The final service for the Mungo Festival was the annual Mass of St. Mungo held in St. Mungo’s Townhead on the Feast of St. Mungo, 13th March. Archbishop Tartaglia as principal celebrant was joined by members of the Passionist community as well as priests from the Diocese and parishioners. There were also representatives from St. Mungo Primary School and St. Mungo’s Academy, and the Knights of St. Columba.
The music for the Mass was provided by the St. Mungo Singers, instrumentalists John Allan, Clare O’Neill, Monica Dyer, Pauline McNichol, and a quartet from St.Andrew’s & St. Bride’s Secondary, East Kilbride (Matthew Deighan,Calum Hopkins, Andrew Lochrin, and Alexander Stewart). The instrumentalists and quartet played before the service began, setting a lovely atmosphere.
The Mass began with the song for the Year of Mercy –“ You should show mercy like the Father”. Then the primary school children sang the traditional St. Mungo Rhyme “This is the tree that never grew”, with appropriate actions. The whole service was filled with music, from the sung Kyrie, Gloria, Psalm (Ps.95) and gospel acclamation, through the sung Dialogue Creed, Sanctus and other Mass parts, and more hymns reflecting the feast. These included a hymn taken from the St Mungo Cantata which tells St. Mungo’s story and the Glasgow Anthem “Let Glasgow Flourish”.
The St. Mungo Academy pupils led the congregation in prayers for the city and its citizens as well as people in need throughout the world and the young quartet added further musical embellishments to the celebration.
Archbishop Tartaglia in his homily welcomed everyone to the feast which he was glad to be able to celebrate, having just recovered from his indisposition earlier in the week. Addressing in particular the children present, he reflected on the alternative translation of “Glascu” – “dear family” – which he described as a lovely aspiration and something for us all to live up to.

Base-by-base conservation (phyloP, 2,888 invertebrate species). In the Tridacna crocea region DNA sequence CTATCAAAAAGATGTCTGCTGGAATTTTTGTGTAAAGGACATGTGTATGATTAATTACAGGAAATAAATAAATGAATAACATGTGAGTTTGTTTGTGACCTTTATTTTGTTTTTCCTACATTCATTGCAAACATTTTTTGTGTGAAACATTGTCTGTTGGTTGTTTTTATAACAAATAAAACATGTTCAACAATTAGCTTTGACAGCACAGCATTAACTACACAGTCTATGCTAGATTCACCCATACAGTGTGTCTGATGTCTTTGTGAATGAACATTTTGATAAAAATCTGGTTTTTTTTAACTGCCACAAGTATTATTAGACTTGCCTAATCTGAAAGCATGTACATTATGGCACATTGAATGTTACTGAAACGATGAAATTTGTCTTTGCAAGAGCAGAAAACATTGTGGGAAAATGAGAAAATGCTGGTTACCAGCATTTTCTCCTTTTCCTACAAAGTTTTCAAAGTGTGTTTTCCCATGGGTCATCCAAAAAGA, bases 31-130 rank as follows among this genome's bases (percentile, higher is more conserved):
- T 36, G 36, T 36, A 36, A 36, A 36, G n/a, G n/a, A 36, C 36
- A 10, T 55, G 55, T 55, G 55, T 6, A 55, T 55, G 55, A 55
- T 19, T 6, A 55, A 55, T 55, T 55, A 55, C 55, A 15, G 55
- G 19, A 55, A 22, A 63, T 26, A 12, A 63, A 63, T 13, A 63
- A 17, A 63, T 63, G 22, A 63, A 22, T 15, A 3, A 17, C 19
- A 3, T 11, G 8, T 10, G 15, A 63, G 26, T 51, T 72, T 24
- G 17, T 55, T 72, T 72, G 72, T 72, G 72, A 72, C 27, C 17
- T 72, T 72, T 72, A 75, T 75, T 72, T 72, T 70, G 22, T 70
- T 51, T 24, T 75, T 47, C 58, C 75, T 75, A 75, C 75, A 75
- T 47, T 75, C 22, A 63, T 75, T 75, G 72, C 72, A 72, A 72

The feast of St. Mungo, he said, reminds us of the city’s Christian past. Its Christian history was important, indeed essential, not just for the city’s past but also for its future. It is centred on Jesus Christ in whom all history is centred. It is not just something to be spoken of to our contemporaries who may not believe, but something to be lived. In this way we nourish our city.
Turning to the words of Isaiah 52 in the First Reading of the Mass – “How beautiful on the mountains are the feet of one who brings good news”, he reminded the congregation that this was what St. Mungo had done for this part of Scotland. We are now called in this 21st century to be servants of our city, he said, and invited by the Lord to “cast out into the deep” and “not be afraid” even as he had invited St. Peter in the Gospel reading.
The celebration ended with thanks from Parish Priest Fr. John Craven to everyone who had helped to support it, particularly the children, to which the congregation responded with applause. Then it was time to enjoy St. Mungo’s well-known and generous hospitality.